Tax lapse likely won’t stand in way of Geithner approval

Timothy Geithner, President Obama’s nominee for Treasury secretary, told senators that the president will present a new plan to lawmakers within weeks to stem the financial crisis.

The “comprehensive plan” will focus on the credit crunch, the deteriorating housing sector and student and consumer loan markets, Geithner said on Wednesday at his confirmation hearing before the Senate Finance Committee.

Geithner, who has been at the center of economic policymaking throughout the financial crisis from his perch as head of the Federal Reserve Bank of New York, appears headed to confirmation, despite continuing questions about his failures to pay taxes appropriately. The Senate panel has scheduled a vote on Geithner’s confirmation on Thursday.

“I’m going to try to get him confirmed this week … I think everyone in the committee knows he will be confirmed,” said Senate Finance Committee Chairman Max BaucusMax Sieben BaucusClients’ Cohen ties become PR liability Green Party puts Dem seat at risk in Montana Business groups worried about Trump's China tariffs plan MORE (D-Mont.). “It’s just a question of timing.”

But Republican senators grilled Geithner during the four-hour hearing, in particular for failing to pay $34,000 in Social Security and Medicare taxes.

Sen. Chuck GrassleyCharles (Chuck) Ernest GrassleyDem senator: Trump Jr. may have given 'false testimony' about meeting with foreign nationals A second chance for Republicans to reform farm handouts Former US attorneys urge support for Trump nominee MORE (R-Iowa) called the tax issue “troubling” and said Geithner’s explanations for the tax flub were marked by “many excuses.” Sen. Jim Bunning (R-Ky.), a fervent opponent of the federal bailouts and ardent critic of the Federal Reserve for many years, said he had “serious reservations” about the nomination. Sen. Jon Kyl (R-Ariz.) also repeatedly questioned Geithner on the tax issue, and has not said whether he will support Geithner’s confirmation. Kyl and Bunning had blocked the committee from holding the confirmation hearing before Obama was sworn into office.

After the hearing, Kyl continued to express his reservations about Geithner, which were based in part on the nominee’s defense of the stimulus package pushed by Democrats. Kyl stopped short of saying, however, that he would try to block the nomination.

“I very much wanted to support his nomination for a variety of reasons, but I must tell you that I was troubled by his testimony today. He’s going to be providing some more written material to the committee, and it will be important to review that before I make up my mind.”

Other Republicans, however, were more willing to let the nomination go through, with Sen. Pat RobertsCharles (Pat) Patrick RobertsRepublicans think Trump is losing trade war Senate GOP urges Trump administration to work closely with Congress on NAFTA This week: House GOP regroups after farm bill failure MORE (R-Kan.) telling Geithner: “You’re going to be confirmed.”

Geithner apologized to the senators and said the lapses were “careless” and “unintentional.”

“I should have been more careful,” he said, adding that he had filed his tax returns by using TurboTax computer software and with help from an accountant.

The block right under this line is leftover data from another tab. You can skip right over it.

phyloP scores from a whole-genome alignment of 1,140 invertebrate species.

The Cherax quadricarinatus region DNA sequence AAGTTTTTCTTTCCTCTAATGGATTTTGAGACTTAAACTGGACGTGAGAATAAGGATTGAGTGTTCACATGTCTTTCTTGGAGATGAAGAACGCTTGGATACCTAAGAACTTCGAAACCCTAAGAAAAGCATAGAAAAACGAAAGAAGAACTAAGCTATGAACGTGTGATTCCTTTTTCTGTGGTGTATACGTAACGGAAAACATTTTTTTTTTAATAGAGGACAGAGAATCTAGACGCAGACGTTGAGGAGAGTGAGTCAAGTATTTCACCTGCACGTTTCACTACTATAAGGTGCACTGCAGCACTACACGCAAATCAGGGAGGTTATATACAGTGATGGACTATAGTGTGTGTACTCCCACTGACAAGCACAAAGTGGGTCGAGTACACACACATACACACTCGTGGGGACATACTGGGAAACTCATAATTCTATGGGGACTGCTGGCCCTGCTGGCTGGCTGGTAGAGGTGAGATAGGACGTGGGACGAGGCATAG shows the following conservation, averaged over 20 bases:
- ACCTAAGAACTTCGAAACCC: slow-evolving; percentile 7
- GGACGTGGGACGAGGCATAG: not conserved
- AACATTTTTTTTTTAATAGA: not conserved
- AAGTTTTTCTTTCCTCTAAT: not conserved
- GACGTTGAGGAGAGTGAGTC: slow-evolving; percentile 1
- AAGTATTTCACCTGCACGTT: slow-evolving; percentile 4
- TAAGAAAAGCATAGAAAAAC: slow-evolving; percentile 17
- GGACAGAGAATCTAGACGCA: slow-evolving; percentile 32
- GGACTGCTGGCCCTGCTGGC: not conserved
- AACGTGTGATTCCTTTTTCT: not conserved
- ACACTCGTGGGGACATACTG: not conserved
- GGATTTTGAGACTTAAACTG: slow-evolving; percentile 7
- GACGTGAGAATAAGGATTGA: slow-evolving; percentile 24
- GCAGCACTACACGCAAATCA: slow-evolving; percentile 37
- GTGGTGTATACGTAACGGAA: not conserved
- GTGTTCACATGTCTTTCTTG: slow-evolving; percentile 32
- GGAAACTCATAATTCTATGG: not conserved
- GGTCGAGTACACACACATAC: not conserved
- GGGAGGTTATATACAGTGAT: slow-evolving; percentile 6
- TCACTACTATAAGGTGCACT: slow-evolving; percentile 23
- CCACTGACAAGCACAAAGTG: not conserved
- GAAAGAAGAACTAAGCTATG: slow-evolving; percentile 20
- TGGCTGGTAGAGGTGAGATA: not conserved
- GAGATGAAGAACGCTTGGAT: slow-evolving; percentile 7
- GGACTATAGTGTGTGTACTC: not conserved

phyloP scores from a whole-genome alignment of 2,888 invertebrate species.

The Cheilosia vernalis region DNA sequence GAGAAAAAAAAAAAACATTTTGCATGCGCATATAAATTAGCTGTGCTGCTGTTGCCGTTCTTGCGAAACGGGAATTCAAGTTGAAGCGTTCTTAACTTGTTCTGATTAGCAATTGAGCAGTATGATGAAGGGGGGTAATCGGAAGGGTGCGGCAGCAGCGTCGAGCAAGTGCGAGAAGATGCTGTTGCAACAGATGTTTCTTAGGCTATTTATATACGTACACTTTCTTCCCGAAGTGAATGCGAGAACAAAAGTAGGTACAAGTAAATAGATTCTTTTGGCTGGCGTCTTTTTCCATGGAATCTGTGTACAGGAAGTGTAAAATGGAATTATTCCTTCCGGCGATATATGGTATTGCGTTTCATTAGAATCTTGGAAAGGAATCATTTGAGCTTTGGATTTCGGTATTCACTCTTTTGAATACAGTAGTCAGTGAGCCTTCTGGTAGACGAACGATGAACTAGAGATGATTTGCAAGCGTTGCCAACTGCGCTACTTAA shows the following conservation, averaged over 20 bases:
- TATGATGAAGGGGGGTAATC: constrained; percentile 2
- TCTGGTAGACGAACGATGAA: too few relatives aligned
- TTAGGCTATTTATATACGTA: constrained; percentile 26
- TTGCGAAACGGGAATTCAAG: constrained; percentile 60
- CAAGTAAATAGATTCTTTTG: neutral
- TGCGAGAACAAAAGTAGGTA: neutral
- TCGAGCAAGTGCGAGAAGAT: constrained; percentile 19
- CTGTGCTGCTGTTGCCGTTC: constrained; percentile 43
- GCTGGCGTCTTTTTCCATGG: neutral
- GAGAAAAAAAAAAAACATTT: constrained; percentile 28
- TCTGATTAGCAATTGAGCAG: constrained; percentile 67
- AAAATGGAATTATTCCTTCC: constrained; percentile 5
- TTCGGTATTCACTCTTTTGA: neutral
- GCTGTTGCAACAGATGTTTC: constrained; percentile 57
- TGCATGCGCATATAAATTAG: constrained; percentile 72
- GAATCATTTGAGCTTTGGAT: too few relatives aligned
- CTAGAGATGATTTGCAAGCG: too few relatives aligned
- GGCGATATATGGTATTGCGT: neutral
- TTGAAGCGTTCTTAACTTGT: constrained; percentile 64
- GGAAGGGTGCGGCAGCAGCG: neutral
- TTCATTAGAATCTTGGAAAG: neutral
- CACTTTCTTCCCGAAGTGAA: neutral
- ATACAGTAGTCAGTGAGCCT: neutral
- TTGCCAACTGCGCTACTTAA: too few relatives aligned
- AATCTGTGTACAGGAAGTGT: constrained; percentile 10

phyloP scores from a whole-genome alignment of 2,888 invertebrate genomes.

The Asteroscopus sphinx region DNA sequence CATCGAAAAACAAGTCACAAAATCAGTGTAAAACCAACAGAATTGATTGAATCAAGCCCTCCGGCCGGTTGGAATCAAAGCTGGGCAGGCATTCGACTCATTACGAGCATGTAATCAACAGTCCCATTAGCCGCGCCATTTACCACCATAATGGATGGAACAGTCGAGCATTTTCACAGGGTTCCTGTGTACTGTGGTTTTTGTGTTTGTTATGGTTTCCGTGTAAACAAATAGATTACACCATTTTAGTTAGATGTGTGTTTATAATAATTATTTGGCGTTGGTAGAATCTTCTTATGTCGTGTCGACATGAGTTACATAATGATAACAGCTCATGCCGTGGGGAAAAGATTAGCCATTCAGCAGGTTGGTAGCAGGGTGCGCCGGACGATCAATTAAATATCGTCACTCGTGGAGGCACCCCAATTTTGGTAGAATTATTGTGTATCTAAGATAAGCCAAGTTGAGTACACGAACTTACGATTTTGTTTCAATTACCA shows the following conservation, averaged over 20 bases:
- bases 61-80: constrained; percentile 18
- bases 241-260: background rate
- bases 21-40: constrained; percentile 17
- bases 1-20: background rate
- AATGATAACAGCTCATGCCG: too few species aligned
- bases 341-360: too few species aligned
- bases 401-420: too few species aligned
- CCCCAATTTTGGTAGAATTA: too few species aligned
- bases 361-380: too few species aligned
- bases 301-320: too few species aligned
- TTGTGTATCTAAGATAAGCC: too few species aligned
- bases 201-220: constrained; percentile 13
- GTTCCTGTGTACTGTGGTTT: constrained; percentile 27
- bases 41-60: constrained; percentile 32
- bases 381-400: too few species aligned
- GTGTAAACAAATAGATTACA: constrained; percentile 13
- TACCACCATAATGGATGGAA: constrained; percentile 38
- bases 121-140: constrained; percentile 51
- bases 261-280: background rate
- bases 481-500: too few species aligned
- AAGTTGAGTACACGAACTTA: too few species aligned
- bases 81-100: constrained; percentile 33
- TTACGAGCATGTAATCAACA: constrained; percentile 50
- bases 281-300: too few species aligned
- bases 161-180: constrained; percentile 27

{mospagebreak}Geithner urged lawmakers to quickly pass a fiscal stimulus package that House Democrats unveiled last week that would cost $825 billion. He said the stimulus package included hundreds of billions of dollars in tax benefits to speed up the impact the measure would have on the economy. The Congressional Budget Office last week expressed skepticism about the ability of infrastructure spending to quickly bolster the economy.

But Geithner also stressed that further action is necessary to shore up the financial sector specifically, which is showing fresh signs of deterioration. Congress moved to allow Obama to access the rest of the $700 billion financial rescue package that lawmakers passed in October but that has been heavily criticized ever since.

Several of the nation’s biggest banks have required repeated bailouts from the federal government since the fall, and federal regulators have floated the possibility of setting up a federally run bank that clears out the bad assets on balance sheets.

Paul Volcker, who appeared before the committee to introduce Geithner, said the current crisis is “the mother of all financial crises,” adding that it would require “several trillion dollars” overall to resolve. Volcker, the former Federal Reserve chairman, is Obama’s pick to lead the Economic Recovery Advisory Board.

In a sign of the new financial troubles, the stock price for many major banks plunged on Tuesday and the Dow Jones Industrial Average fell 332 points. It was the worst Inauguration Day decline in history, but the market showed some signs of recovery on Wednesday.

Geithner called for quick interventions and “aggressive action” to prevent the crisis from wreaking even worse havoc.

“In a crisis of this magnitude, the most prudent course is the most forceful course,” Geithner said. He moved to defend the federal government’s actions thus far, saying that the economy would be in worse turmoil had the Treasury and Federal Reserve not taken the steps they did.

Geithner did not lay out specifics about how the rest of the Troubled Asset Relief Program (TARP), the formal name of the $700 billion package, would be used, but pledged greater emphasis on accountability and oversight.

“We have to reshape and redesign this program,” he said.